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Sirhowy takes in Tredegar with its famous clock and political history and many miles of stunning countryside

At the head of the Sirhowy valley, Tredegar can justifiably claim to be the cradle of the National Health Service as the Tredegar Medical Aid Society inspired the town's most famous son, Aneurin Bevan who was responsible for the establishment of the NHS in 1947. The Aneurin Bevan Memorial Stones high on the mountainside between Tredegar and Ebbw Vale mark the spot where he held open-air meetings to speak to his constituents and his ashes were scattered.

The area has been the focus of the struggles for workers’ rights over the years and located in a prominent knoll just to the north at Trefil is the so-called Chartists Cave, which was locally reputed to be used as an arms factory and secret meeting place prior to the ill-fated Chartist Insurrection of 1839.

In Tredegar itself, the iron tower and clock in the Circle, which has very recently laid claim to being the world’s smallest multiplex cinema, and Bedwellty House and Park, which are undergoing major restoration, are the sources of much local pride and popular with visitors. The park landscape includes a number of significant listed structures such as the icehouse and the world famous 1851 Great Exhibition block of coal – 15 tonnes hewn in a single block.

To the south of the town, the small isolated village Troedrhiwgwair (also known previously as Himalaya Range), built to serve Bedwellty Pits, stands amongst lovely countryside with a new country park planned at the former Markham Colliery site slightly further down the valley.

High above the eastern slopes of the valley sits the early 20th century garden village of Oakdale with Pen-y-fan Pond close by, a good a base to explore the beautiful and historic countryside around Manmoel on the mountain top.

At the northern end of Blackwood stands the new impressive structure of the Chartists’ Bridge spanning the valley with a sculpture by Sebastien Boyesen at its eastern end made from thousands of steel rings creating a 'mesh' figure which symbolises the Chartist principle of binding together and strength in unity.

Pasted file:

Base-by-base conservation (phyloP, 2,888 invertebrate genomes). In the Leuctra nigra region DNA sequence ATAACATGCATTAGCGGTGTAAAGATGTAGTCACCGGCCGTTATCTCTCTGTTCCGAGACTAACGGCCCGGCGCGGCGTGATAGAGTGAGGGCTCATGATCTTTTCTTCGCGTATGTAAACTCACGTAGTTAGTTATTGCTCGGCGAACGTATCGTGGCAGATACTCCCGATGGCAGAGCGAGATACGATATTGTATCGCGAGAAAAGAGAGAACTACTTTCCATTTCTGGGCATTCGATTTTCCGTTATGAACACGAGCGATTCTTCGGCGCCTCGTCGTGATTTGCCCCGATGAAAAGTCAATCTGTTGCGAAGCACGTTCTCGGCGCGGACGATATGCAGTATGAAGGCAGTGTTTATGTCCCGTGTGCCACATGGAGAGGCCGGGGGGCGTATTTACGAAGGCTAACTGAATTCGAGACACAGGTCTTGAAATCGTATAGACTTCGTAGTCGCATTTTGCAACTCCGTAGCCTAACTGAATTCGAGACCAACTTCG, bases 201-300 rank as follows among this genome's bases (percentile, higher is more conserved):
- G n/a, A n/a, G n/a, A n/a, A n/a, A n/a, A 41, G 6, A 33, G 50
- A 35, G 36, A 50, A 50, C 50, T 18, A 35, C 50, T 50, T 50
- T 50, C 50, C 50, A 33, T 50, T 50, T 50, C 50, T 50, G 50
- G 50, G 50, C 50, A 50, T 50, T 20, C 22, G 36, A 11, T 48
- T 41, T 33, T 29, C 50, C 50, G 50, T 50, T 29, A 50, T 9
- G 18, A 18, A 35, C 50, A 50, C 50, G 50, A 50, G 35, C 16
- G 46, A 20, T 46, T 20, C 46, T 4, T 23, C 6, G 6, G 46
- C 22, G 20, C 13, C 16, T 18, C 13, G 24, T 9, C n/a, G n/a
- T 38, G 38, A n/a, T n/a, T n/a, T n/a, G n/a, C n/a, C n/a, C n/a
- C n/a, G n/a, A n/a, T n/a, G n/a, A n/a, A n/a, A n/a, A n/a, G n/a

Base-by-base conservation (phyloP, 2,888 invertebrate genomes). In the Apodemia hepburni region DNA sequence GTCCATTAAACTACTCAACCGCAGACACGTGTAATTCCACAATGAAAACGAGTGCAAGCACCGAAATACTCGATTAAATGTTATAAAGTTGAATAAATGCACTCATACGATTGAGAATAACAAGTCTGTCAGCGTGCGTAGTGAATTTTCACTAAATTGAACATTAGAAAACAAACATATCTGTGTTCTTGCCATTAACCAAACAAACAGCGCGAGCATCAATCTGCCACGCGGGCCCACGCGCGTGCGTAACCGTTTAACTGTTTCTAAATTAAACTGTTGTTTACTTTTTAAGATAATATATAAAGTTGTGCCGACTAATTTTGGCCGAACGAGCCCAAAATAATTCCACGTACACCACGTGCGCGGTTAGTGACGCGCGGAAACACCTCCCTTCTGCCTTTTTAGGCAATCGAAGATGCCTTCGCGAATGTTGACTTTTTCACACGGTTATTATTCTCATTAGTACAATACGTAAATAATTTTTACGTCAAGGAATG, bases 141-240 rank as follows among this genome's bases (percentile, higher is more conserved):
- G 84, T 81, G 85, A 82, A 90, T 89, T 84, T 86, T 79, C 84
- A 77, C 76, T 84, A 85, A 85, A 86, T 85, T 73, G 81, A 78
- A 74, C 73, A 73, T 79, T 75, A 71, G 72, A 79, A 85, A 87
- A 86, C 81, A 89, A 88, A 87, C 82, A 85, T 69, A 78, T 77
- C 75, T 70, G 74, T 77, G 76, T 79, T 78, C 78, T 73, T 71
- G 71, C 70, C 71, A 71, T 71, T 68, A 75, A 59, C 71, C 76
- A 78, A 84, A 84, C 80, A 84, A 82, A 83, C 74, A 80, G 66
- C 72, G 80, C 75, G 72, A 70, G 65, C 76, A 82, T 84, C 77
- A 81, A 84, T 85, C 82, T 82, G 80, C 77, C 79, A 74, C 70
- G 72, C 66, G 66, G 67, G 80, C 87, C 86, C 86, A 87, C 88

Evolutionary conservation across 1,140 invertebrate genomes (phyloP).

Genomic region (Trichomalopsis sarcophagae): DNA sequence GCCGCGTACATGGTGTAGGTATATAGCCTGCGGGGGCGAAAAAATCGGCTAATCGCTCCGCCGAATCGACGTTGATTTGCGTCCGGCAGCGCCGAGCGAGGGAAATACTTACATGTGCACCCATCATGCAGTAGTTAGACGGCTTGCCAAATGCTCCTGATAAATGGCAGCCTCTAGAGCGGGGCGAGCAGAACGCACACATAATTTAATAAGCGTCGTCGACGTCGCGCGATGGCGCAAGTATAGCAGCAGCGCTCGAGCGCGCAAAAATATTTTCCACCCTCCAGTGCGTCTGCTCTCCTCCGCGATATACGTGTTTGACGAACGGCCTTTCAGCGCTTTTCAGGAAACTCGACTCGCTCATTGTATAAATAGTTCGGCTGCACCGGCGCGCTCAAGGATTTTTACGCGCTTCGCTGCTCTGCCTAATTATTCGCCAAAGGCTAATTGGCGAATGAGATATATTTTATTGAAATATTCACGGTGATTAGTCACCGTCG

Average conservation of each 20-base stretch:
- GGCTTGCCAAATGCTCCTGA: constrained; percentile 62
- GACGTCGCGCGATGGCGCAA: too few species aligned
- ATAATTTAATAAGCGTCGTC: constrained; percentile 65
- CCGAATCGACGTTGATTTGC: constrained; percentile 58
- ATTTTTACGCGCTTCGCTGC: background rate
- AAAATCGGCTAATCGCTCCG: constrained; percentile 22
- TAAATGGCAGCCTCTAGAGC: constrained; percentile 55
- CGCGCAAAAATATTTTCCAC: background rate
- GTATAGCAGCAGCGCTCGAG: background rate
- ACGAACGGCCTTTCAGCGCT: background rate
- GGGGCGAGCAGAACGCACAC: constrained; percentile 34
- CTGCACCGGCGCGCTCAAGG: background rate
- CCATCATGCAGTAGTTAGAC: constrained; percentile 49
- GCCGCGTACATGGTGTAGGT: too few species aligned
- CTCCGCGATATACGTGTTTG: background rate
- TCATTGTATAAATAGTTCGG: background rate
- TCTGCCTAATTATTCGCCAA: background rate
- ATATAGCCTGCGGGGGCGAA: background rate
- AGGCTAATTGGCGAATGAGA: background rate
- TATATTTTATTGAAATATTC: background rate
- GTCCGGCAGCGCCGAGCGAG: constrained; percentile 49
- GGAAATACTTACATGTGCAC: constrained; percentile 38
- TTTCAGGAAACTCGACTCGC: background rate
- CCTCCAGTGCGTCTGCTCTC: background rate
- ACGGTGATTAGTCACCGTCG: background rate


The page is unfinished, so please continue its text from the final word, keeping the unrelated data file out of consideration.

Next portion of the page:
Home of the Manic Street Preachers, Blackwood is a thriving retail centre and market town that is also home to the Blackwood Miners Institute, which has a lively and varied programme of music and entertainment, as well as the Blackwood Little Theatre.

Gelligroes Mill, near, picked up the first distress signal from the ill-fated Titanic on Artie Moore’s homemade receiver and now has a radio museum and a candle-making workshop, which has a Royal Warrant to make candles for Prince of Wales.

Close to the villages of Ynysddu and Cwmfelinfach is the spectacular scenery of the Sirhowy Valley Country Park, where the Ynys Hywel Activity Centre with a wide range of adventure activities including abseiling, canoeing, mountain biking, rock climbing, orienteering and hill-walking is located.

Area Highlights

  • Blackwood Miners Institute

    BMI is located in the South East Valleys of Wales and our presence on Blackwood’s busy high street places us at the heart of the community, presenting a variety of arts & entertainment events including well-known household names from the world of music and light entertainment. We also give you the opportunity to experience the best quality theatre, dance and opera companies on your doorstep as well as supporting performances staged by local organisations and much more!